Sex should never be reduced to its physiological features. While the vast majority of human sex acts do not result in procreation, they are naturally ordered to the forging of ties between partners. To understand human sex is to focus first on its effects on whole persons, not on its biological outcome. This is the second way the vision of sex in Humanae vitae is unnatural: the criteria for acceptable methods of spacing children were described in terms not of the people involved, but of the physical act only. The whole person’s development as a sexual being in relationship with others was counted as less important than where and when a man ejaculates. And in a move away from Catholic moral tradition since Aquinas, the intention of the couple’s act was subjugated to a consideration of its physical structure.
The corrosiveness to marriage of an NFP-only approach was reported to Paul VI’s birth-control commission. Commission members Pat and Patty Crowley surveyed thousands of Catholics: most said that the rhythm method—an earlier, less effective version of today’s NFP—had harmed their marriages. Then as now, there have been those who find NFP a joyous and fulfilling way to space their children. Most Catholics, however, ignore the church’s prohibition of artificial contraception as irrelevant. As theologian Lisa Sowle Cahill said: “I am confident that most Catholic couples would be incredulous at the proposition that the use of artificial birth control necessarily makes their sexual intimacy selfish, dishonest, and unfaithful. Nor is their valuing of parenthood based on their experience of isolated sex acts as having a certain procreative structure.”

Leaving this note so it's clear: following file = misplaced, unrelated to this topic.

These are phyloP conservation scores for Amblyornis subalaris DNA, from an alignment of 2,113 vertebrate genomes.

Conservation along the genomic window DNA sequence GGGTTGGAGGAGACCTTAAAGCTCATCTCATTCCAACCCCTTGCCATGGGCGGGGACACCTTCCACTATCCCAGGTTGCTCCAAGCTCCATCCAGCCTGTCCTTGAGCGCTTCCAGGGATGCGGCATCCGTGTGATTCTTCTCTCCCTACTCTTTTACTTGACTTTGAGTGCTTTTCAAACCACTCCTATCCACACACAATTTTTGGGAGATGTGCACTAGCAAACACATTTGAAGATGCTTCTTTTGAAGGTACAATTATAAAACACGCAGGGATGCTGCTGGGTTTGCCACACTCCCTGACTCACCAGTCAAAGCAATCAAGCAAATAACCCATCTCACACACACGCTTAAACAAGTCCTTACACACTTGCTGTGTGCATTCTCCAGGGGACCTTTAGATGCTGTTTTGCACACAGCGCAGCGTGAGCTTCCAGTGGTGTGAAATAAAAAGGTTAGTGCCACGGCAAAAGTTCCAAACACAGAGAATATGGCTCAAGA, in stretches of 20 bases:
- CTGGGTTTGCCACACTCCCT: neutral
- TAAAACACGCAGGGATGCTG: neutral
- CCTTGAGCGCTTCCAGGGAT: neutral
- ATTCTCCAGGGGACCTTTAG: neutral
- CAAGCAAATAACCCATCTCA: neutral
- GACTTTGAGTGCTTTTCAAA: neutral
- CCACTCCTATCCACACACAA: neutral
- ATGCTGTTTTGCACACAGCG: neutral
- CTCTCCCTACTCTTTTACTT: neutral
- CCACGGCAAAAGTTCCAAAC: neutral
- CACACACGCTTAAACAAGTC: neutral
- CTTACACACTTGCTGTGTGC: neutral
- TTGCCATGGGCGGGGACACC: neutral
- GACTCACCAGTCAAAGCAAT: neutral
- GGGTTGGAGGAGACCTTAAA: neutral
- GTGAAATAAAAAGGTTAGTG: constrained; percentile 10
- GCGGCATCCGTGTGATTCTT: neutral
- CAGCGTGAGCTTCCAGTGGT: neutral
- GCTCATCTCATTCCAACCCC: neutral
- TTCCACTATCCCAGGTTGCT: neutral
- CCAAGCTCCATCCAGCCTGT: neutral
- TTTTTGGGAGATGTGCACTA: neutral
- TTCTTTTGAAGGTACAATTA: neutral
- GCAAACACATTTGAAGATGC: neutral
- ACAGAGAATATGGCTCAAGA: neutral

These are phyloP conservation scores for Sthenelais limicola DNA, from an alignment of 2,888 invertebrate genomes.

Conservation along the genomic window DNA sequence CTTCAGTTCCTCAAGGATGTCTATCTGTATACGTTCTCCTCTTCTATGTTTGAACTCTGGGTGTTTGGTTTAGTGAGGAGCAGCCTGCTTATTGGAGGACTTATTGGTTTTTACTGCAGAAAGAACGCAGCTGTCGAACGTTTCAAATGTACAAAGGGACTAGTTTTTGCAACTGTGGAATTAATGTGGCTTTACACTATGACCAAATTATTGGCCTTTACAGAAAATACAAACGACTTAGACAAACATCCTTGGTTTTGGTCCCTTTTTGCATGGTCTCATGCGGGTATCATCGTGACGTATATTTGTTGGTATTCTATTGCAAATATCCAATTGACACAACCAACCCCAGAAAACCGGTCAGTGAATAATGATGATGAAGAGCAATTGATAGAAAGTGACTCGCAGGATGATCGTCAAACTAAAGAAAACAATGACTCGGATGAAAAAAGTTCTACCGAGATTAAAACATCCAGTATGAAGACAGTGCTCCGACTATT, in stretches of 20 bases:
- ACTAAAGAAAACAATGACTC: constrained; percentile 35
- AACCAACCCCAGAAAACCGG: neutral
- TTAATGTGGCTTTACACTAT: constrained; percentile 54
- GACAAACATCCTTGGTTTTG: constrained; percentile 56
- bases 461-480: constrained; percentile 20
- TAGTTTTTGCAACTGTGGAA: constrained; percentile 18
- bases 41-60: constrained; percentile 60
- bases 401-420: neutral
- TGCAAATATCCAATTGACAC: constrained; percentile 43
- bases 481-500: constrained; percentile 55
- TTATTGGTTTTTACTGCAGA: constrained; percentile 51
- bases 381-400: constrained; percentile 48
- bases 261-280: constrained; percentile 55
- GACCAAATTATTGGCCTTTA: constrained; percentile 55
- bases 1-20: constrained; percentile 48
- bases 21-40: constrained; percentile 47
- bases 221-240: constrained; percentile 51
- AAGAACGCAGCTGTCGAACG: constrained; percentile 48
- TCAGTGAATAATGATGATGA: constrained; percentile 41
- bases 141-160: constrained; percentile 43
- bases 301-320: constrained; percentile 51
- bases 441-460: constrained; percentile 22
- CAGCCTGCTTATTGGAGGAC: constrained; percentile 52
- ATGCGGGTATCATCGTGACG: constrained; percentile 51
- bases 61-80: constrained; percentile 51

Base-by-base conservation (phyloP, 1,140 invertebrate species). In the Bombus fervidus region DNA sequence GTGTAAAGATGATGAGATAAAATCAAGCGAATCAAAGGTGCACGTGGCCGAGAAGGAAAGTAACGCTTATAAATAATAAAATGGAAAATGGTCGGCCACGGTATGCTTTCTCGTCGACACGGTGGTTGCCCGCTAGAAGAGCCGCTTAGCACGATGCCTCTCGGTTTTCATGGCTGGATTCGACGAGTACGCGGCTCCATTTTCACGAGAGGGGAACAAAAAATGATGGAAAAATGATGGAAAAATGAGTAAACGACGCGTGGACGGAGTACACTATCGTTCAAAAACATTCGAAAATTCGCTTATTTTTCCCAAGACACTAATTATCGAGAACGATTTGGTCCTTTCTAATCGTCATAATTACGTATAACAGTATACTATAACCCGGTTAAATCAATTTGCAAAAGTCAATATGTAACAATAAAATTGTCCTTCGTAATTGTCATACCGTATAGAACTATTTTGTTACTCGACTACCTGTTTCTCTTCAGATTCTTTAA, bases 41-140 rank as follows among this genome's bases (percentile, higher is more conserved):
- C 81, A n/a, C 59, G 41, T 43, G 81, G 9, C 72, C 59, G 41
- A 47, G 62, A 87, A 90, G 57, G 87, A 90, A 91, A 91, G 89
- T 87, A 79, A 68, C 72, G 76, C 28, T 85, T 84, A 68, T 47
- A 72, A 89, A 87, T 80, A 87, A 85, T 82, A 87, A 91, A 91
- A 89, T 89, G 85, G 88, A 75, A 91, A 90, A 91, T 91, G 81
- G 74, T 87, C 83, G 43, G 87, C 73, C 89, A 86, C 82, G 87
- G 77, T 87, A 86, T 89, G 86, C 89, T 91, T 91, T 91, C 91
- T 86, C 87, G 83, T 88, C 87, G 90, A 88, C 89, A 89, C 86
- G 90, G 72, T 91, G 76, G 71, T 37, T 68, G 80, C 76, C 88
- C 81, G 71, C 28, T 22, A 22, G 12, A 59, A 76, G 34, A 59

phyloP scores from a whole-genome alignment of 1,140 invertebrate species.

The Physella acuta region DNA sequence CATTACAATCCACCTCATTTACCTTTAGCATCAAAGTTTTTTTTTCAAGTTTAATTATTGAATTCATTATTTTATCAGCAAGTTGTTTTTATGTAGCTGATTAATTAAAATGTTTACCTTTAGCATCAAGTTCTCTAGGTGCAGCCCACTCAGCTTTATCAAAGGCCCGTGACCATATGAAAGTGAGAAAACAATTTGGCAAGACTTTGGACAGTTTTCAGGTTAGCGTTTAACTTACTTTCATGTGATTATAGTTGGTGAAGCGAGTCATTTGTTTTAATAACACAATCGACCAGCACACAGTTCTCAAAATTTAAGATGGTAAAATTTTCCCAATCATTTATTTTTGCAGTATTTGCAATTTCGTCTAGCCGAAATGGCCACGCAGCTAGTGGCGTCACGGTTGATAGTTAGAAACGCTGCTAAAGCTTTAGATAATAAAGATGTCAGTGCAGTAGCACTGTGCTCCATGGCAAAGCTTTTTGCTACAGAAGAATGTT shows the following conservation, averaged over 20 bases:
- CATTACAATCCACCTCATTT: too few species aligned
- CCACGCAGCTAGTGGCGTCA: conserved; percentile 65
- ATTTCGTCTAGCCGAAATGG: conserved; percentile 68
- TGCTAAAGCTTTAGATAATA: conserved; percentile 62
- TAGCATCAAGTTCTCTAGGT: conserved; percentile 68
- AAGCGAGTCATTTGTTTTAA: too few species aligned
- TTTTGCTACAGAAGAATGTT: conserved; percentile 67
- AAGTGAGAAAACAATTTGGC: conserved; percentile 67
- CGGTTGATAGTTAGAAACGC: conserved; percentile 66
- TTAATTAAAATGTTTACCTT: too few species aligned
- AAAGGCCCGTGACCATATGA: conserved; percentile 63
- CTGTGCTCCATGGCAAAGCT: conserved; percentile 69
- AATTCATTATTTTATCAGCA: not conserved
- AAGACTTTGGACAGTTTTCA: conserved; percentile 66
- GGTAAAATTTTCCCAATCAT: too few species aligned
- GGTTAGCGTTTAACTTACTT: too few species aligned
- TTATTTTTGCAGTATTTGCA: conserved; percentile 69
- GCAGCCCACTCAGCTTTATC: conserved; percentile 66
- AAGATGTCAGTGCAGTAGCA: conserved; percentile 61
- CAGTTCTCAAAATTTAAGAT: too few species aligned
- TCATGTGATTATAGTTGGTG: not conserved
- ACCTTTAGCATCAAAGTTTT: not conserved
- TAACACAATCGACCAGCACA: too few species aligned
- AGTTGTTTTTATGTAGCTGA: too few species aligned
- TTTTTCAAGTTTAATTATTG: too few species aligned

Humanae vitae also presumes a degree of self-determination that many women do not enjoy, especially (but not exclusively) in the developing world. Paul VI warned that contraception would leave women vulnerable to sexual exploitation by men. Sadly, such abuse long predated the Pill. What reliable contraception does—especially contraception that women control—is give women greater determination over their reproductive lives, even if their partners are indifferent to their well-being and that of their children. What Humanae vitae described as self-indulgence sounds to many women like self-defense, or at least self-care and more responsible parenting.
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